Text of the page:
5 - At the Graduate College, Princeton  pp. 51-55

At the Graduate College, Princeton

By Sara Turing, John F. Turing, Lyn Irvine and Martin Davis

Image View Previous Chapter Next Chapter

The Farringdon Road market was a favourite haunt of Alan's: it was here that he picked up his violin, already mentioned, and here, I think, found the ancient sextant which was to be part of his equipment for his voyage to New York on 23rd September, 1936. He sailed steerage and I saw him off at Southampton. As we did not realize the extent of the docks we walked from the train to the steamer and the sextant was allotted to me to carry. Of all the ungainly things to hold, commend me to an old-fashioned sextant case. Though some readings were taken, what with the movement of the ship, and a defect in the instrument and Alan's inexperience, he doubted their accuracy. He heads his letter from the Berengaria 41° 20′ N 62° W.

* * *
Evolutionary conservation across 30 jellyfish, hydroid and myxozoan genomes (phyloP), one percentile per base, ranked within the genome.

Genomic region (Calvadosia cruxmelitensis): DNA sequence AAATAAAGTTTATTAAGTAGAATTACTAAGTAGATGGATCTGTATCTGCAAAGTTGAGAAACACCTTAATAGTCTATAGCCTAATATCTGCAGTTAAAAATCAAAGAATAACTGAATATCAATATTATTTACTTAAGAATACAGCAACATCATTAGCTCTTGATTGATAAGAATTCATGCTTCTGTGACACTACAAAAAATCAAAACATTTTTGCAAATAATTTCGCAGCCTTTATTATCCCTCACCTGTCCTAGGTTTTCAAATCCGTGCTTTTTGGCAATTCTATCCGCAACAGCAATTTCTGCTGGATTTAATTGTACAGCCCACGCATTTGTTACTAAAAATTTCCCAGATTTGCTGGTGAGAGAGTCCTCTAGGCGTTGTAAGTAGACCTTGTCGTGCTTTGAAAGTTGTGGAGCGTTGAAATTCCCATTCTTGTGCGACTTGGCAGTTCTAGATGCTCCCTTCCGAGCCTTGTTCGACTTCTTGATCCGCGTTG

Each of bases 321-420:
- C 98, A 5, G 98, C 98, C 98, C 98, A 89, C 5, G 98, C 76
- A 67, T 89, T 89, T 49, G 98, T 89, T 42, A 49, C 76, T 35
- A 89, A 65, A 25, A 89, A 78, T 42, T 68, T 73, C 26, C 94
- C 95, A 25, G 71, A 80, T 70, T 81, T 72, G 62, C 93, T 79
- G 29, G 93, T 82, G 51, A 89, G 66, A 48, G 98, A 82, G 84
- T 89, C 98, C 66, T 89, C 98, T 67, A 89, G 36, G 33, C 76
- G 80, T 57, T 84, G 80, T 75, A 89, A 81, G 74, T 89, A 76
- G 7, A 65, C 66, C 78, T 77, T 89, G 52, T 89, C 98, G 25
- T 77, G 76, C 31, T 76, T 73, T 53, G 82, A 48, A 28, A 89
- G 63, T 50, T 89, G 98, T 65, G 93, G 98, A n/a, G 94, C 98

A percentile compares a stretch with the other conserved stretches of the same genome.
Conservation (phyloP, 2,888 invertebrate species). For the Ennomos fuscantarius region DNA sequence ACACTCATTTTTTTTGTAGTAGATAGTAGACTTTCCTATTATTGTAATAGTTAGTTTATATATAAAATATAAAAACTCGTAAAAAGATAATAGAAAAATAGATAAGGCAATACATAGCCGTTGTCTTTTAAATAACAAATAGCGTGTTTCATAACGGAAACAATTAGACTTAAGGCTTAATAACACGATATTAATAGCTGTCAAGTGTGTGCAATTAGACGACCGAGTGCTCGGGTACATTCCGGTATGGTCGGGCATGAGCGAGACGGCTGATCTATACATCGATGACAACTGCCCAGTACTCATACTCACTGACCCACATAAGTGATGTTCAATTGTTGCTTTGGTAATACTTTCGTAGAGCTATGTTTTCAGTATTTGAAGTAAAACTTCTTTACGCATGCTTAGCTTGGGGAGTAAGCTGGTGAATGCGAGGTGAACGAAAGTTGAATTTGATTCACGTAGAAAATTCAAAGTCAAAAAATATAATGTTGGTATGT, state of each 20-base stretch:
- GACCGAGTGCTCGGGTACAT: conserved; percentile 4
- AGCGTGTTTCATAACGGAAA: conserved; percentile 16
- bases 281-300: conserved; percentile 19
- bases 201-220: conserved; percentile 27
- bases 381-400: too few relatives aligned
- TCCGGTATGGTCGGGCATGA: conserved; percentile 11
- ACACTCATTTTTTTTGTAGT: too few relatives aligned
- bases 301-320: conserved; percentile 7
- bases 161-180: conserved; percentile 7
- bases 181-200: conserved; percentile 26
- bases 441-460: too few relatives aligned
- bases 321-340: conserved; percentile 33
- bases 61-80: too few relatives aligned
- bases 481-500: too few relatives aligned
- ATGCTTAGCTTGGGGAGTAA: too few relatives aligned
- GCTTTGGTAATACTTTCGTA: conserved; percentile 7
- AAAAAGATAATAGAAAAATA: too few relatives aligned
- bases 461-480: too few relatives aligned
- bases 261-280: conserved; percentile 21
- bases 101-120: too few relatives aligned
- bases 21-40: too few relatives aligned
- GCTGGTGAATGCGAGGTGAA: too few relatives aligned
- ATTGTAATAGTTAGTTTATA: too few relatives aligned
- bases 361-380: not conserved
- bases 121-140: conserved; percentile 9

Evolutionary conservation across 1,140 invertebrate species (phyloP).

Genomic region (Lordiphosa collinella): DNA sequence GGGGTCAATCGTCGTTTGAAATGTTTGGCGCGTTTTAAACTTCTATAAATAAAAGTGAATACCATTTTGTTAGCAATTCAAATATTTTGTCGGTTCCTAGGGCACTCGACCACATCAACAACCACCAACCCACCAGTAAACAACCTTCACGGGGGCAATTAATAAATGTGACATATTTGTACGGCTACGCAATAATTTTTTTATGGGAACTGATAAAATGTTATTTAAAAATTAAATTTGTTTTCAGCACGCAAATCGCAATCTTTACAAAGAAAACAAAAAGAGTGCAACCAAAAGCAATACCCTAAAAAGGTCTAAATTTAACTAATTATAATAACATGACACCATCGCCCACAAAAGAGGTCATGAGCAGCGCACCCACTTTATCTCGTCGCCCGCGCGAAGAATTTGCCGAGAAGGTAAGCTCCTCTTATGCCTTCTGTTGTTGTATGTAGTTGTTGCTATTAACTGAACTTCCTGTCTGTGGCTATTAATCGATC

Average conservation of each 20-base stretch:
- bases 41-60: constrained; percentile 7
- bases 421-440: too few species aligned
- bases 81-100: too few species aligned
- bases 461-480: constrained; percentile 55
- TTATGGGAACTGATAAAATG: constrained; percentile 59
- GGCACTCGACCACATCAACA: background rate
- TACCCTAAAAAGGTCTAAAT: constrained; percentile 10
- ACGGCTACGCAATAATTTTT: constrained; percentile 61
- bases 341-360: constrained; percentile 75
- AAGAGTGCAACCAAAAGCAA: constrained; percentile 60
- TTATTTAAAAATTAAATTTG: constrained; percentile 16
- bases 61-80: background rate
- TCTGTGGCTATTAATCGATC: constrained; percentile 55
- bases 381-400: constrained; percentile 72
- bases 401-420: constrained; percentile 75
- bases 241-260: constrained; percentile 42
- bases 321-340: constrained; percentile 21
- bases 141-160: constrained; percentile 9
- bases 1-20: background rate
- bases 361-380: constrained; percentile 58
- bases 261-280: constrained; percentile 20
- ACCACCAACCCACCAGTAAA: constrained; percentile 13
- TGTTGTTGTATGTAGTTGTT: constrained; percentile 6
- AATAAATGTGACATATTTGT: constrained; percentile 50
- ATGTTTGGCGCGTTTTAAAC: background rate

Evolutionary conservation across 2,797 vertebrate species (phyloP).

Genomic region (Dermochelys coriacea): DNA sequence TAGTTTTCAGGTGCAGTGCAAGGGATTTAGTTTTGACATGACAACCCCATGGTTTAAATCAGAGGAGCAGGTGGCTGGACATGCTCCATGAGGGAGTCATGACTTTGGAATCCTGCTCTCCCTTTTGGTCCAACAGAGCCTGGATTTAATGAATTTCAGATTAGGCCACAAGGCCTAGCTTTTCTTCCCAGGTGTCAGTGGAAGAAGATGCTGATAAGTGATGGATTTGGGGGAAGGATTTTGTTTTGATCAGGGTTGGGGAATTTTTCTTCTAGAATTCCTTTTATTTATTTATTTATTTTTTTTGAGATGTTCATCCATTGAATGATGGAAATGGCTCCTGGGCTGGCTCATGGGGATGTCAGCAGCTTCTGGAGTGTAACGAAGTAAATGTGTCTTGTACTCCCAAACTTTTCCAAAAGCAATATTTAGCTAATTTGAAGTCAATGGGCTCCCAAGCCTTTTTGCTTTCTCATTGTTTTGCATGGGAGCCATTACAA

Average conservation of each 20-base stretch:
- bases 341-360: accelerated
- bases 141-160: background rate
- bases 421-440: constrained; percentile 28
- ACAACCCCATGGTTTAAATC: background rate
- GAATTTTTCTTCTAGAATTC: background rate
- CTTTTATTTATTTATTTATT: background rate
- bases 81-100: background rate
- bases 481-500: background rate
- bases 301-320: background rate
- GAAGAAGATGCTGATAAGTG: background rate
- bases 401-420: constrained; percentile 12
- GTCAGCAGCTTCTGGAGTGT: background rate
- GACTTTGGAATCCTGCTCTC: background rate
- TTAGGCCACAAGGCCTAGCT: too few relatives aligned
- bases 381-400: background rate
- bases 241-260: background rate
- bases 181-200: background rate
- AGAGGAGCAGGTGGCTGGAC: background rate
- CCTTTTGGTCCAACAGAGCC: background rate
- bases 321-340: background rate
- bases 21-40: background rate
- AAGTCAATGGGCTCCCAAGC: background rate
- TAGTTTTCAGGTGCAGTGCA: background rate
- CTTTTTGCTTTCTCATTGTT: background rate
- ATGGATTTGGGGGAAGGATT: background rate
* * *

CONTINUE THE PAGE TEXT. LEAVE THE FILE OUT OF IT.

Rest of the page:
A week after arrival at the Graduate College, Princeton, he writes: “The mathematics department here comes fully up to expectations. There is a great number of the most distinguished mathematicians here – J. v. Neumann, Weyl, Courant, Hardy, Einstein, Lefschetz, as well as lots of small fry. Unfortunately there are not nearly so many logic people as last year.” His next letter suggests some disillusionment. “Church had me out to dinner the other night. Considering that the guests were all university people I found the conversation rather disappointing. They seem, from what I can remember of it, to have discussed nothing but the different States they came from. Description of travel and places bores me intensely.”